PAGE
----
Last time I wrote about the transition from using a shared email account to Zendesk. Like most of the things we’ve tried it’s a technical solution. This time I want to write about something far trickier: people.
Stack Exchange sites are a little unusual since the community runs
them. That’s not just a nice way to say that a few users sit on the
Star Chamber. Our
community has authority to do just about everything through a system
of reputation, privileges, elected or appointed moderators, review
queues, and flagging. As a result, hardly any of the problems that
crop up on our sites make it to
team@. The major exceptions involve
account problems that require more access to personal information than
we give to our volunteer moderators.
Since I had experience as a moderator before being hired, I was about as well prepared to handle Stack Exchange customer support as anyone can be. Even so, I needed a few weeks of training in order to take on a solo shift. The few first shifts consisted of a ride along with an experienced Community Manager using screen sharing on Google Hangouts. Like pair programming, the mentor starts by driving while asking the trainee what they would do on each ticket.
Later, the roles switch so that the more senior of the pair observes as the new CM handle tickets. Eventually, the new employee is ready to fly solo. But they aren’t completely on their own. We have an internal chat room dedicated to helping each other with tough Zendesk tickets. If any of us get stuck, we drop a link in chat and the rest of the team chimes in with suggestions.
Our approach to customer support takes inspiration from Joel Spolsky’s “Seven steps to remarkable customer service”. We aren’t doing customer support over the phone for a company that sells software, however, so we apply some of the principles a bit differently:
1. Fix everything two ways
For the my first year or so on the job, we did day-long
shifts. Typically, the day would start by forgetting that it was my
day already. “Didn’t I just finish my shift a day or two ago? No? It’s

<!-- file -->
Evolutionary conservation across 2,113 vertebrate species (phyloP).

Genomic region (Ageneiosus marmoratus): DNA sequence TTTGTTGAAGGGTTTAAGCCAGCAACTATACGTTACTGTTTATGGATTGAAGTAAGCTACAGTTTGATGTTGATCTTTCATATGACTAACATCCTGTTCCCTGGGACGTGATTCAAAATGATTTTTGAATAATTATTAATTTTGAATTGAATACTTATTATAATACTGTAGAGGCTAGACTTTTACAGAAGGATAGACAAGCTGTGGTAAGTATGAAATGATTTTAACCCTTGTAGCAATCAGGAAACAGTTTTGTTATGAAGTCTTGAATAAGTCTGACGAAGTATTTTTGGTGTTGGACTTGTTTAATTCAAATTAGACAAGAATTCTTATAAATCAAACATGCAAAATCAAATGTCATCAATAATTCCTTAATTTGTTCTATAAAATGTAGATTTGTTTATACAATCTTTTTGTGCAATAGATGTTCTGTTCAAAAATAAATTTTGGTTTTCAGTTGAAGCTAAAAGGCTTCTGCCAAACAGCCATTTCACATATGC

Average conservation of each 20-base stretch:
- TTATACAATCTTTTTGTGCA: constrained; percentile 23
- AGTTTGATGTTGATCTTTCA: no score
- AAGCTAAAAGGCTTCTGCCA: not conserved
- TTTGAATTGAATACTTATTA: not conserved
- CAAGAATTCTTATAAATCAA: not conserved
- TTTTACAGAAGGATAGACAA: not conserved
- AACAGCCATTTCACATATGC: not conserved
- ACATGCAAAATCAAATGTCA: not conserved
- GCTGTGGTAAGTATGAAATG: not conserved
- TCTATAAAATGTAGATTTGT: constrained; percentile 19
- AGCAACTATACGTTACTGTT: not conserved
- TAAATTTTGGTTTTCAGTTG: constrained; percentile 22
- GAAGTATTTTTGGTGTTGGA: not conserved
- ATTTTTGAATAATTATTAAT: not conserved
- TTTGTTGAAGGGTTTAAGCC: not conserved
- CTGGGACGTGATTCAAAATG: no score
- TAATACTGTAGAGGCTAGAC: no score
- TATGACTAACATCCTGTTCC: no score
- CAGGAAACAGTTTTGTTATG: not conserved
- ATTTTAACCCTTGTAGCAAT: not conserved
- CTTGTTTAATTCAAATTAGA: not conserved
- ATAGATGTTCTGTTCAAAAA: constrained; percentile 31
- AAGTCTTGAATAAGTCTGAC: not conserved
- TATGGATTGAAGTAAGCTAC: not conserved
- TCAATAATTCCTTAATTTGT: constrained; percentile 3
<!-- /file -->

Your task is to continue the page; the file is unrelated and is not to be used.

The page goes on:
been a week already? Well, I guess I better get started after I wrap
up that thing from yesterday.”
When I finally did start my shift, it would be nearly time for dinner and my family would be ready for work time to end and Daddy time to start. Around midnight, I’d give up and promise to finish the next day. (This is probably why it never seemed like it had been more than a day or two since I’d handled support tickets.)
As you can imagine, I was so busy struggling to fix everything once, I didn’t have time to think about underlying problems.
So a few months ago, we bit the bullet and tried week-long shifts. While we still are swamped with tickets, the change has given us time to take a big picture view every now and then.
Last week, for instance, I noticed a strange ticket from an Uber customer reporting problem with a particular driver. Oddly, the person identified themselves as an employee of Disney working just across town from me. Digging through our access logs, I discovered the user came to our site via the Uber API support page. No wonder the Disney employee was so confused!
Now that I knew what the underlying problem was, I set about fixing it:
I contacted the Uber API support email to let them know about the tag name and give them our standard advice about using Stack Overflow for product support and
I created a tag synonym from [uber] to [uber-api].
The next person who follows the Uber API link will see some questions that clearly have nothing to do with Uber drivers. With any luck, they’ll know they are in the wrong place and find the correct support channel more efficiently.
2. Suggest the account recovery page
We don’t do hardware support, but we do have lots of problems with people forgetting how to log into our sites:
- OpenID can be one level of indirection too far for some folks.
- Our login system is pretty good, but it could probably be better.
- OpenID providers go down or go out of business on occasion.
- Since we log people in automatically, there’s often no need to remember your credentials until you get a new computer or device.
So people can get locked out of there account without any idea how to get back in.
In those cases, an account recovery email can be a lifesaver. It provides detailed and individualized instructions about how to use your own set of credentials.
But those instructions can also be useful in other situations:
- When a user will writes in to ask why they can’t comment on their question any more or where their reputation has gone, it might be because they are logged out.
- People occasionally try to use their Gmail address to sign into Stack Exchange OpenID when they used Google OpenID or vice versa.
- Sometimes people forget they even have an account with us.
In cases like these, I’ll send them the link to the account recovery page and ask them to follow the directions.
I was planning on writing out the other 5 steps, but it’s my
week and this has turned into procrastination time.
Next time: more of Joel’s Seven Steps.
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